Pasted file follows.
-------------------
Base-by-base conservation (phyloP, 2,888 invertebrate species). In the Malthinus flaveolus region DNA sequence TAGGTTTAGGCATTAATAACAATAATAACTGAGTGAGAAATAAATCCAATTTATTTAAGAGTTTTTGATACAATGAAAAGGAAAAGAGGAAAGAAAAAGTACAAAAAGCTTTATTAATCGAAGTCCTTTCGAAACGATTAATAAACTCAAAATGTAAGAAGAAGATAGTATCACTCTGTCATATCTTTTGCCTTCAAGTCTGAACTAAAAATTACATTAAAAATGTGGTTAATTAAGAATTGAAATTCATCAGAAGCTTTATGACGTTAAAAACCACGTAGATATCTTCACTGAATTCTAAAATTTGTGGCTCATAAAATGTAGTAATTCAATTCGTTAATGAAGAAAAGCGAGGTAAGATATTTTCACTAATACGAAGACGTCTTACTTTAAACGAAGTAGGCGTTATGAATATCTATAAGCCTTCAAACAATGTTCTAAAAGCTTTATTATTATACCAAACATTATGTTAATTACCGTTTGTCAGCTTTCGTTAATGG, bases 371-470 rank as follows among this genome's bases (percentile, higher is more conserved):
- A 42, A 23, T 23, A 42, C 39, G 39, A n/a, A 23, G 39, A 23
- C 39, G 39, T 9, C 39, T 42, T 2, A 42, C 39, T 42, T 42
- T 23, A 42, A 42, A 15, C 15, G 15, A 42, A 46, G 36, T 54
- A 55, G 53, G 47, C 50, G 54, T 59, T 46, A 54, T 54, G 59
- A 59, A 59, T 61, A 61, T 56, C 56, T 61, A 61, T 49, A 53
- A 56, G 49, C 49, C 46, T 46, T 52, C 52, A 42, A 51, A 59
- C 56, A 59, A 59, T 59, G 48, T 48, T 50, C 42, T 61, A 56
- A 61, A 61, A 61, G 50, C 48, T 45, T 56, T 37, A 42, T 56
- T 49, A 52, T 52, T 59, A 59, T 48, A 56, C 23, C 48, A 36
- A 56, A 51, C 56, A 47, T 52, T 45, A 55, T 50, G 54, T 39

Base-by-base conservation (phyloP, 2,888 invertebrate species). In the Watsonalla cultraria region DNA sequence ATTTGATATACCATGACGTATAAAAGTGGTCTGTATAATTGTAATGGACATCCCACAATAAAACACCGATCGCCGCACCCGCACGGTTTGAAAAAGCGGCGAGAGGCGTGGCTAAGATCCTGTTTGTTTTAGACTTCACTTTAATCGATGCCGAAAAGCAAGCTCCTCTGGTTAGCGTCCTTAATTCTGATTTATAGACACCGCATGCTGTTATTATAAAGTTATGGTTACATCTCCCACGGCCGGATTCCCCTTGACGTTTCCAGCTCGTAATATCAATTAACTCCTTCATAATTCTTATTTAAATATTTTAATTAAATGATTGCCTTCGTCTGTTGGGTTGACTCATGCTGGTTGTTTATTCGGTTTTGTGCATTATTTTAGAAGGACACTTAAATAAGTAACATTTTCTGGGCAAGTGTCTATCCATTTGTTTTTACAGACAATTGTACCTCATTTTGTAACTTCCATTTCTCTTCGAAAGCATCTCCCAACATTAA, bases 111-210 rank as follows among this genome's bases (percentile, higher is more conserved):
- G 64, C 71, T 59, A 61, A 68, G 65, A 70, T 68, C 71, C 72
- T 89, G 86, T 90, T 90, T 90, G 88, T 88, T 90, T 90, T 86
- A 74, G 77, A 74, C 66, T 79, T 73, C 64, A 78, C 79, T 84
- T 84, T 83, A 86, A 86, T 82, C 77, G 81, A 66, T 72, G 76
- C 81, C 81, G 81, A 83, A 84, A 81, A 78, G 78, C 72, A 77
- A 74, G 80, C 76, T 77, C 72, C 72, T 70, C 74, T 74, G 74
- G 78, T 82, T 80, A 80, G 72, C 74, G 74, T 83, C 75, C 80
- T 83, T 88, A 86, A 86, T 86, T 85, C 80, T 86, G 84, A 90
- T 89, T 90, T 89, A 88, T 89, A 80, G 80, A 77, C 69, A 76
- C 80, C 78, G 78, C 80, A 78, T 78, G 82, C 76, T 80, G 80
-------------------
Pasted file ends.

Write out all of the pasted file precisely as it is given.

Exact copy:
Base-by-base conservation (phyloP, 2,888 invertebrate species). In the Malthinus flaveolus region DNA sequence TAGGTTTAGGCATTAATAACAATAATAACTGAGTGAGAAATAAATCCAATTTATTTAAGAGTTTTTGATACAATGAAAAGGAAAAGAGGAAAGAAAAAGTACAAAAAGCTTTATTAATCGAAGTCCTTTCGAAACGATTAATAAACTCAAAATGTAAGAAGAAGATAGTATCACTCTGTCATATCTTTTGCCTTCAAGTCTGAACTAAAAATTACATTAAAAATGTGGTTAATTAAGAATTGAAATTCATCAGAAGCTTTATGACGTTAAAAACCACGTAGATATCTTCACTGAATTCTAAAATTTGTGGCTCATAAAATGTAGTAATTCAATTCGTTAATGAAGAAAAGCGAGGTAAGATATTTTCACTAATACGAAGACGTCTTACTTTAAACGAAGTAGGCGTTATGAATATCTATAAGCCTTCAAACAATGTTCTAAAAGCTTTATTATTATACCAAACATTATGTTAATTACCGTTTGTCAGCTTTCGTTAATGG, bases 371-470 rank as follows among this genome's bases (percentile, higher is more conserved):
- A 42, A 23, T 23, A 42, C 39, G 39, A n/a, A 23, G 39, A 23
- C 39, G 39, T 9, C 39, T 42, T 2, A 42, C 39, T 42, T 42
- T 23, A 42, A 42, A 15, C 15, G 15, A 42, A 46, G 36, T 54
- A 55, G 53, G 47, C 50, G 54, T 59, T 46, A 54, T 54, G 59
- A 59, A 59, T 61, A 61, T 56, C 56, T 61, A 61, T 49, A 53
- A 56, G 49, C 49, C 46, T 46, T 52, C 52, A 42, A 51, A 59
- C 56, A 59, A 59, T 59, G 48, T 48, T 50, C 42, T 61, A 56
- A 61, A 61, A 61, G 50, C 48, T 45, T 56, T 37, A 42, T 56
- T 49, A 52, T 52, T 59, A 59, T 48, A 56, C 23, C 48, A 36
- A 56, A 51, C 56, A 47, T 52, T 45, A 55, T 50, G 54, T 39

Base-by-base conservation (phyloP, 2,888 invertebrate species). In the Watsonalla cultraria region DNA sequence ATTTGATATACCATGACGTATAAAAGTGGTCTGTATAATTGTAATGGACATCCCACAATAAAACACCGATCGCCGCACCCGCACGGTTTGAAAAAGCGGCGAGAGGCGTGGCTAAGATCCTGTTTGTTTTAGACTTCACTTTAATCGATGCCGAAAAGCAAGCTCCTCTGGTTAGCGTCCTTAATTCTGATTTATAGACACCGCATGCTGTTATTATAAAGTTATGGTTACATCTCCCACGGCCGGATTCCCCTTGACGTTTCCAGCTCGTAATATCAATTAACTCCTTCATAATTCTTATTTAAATATTTTAATTAAATGATTGCCTTCGTCTGTTGGGTTGACTCATGCTGGTTGTTTATTCGGTTTTGTGCATTATTTTAGAAGGACACTTAAATAAGTAACATTTTCTGGGCAAGTGTCTATCCATTTGTTTTTACAGACAATTGTACCTCATTTTGTAACTTCCATTTCTCTTCGAAAGCATCTCCCAACATTAA, bases 111-210 rank as follows among this genome's bases (percentile, higher is more conserved):
- G 64, C 71, T 59, A 61, A 68, G 65, A 70, T 68, C 71, C 72
- T 89, G 86, T 90, T 90, T 90, G 88, T 88, T 90, T 90, T 86
- A 74, G 77, A 74, C 66, T 79, T 73, C 64, A 78, C 79, T 84
- T 84, T 83, A 86, A 86, T 82, C 77, G 81, A 66, T 72, G 76
- C 81, C 81, G 81, A 83, A 84, A 81, A 78, G 78, C 72, A 77
- A 74, G 80, C 76, T 77, C 72, C 72, T 70, C 74, T 74, G 74
- G 78, T 82, T 80, A 80, G 72, C 74, G 74, T 83, C 75, C 80
- T 83, T 88, A 86, A 86, T 86, T 85, C 80, T 86, G 84, A 90
- T 89, T 90, T 89, A 88, T 89, A 80, G 80, A 77, C 69, A 76
- C 80, C 78, G 78, C 80, A 78, T 78, G 82, C 76, T 80, G 80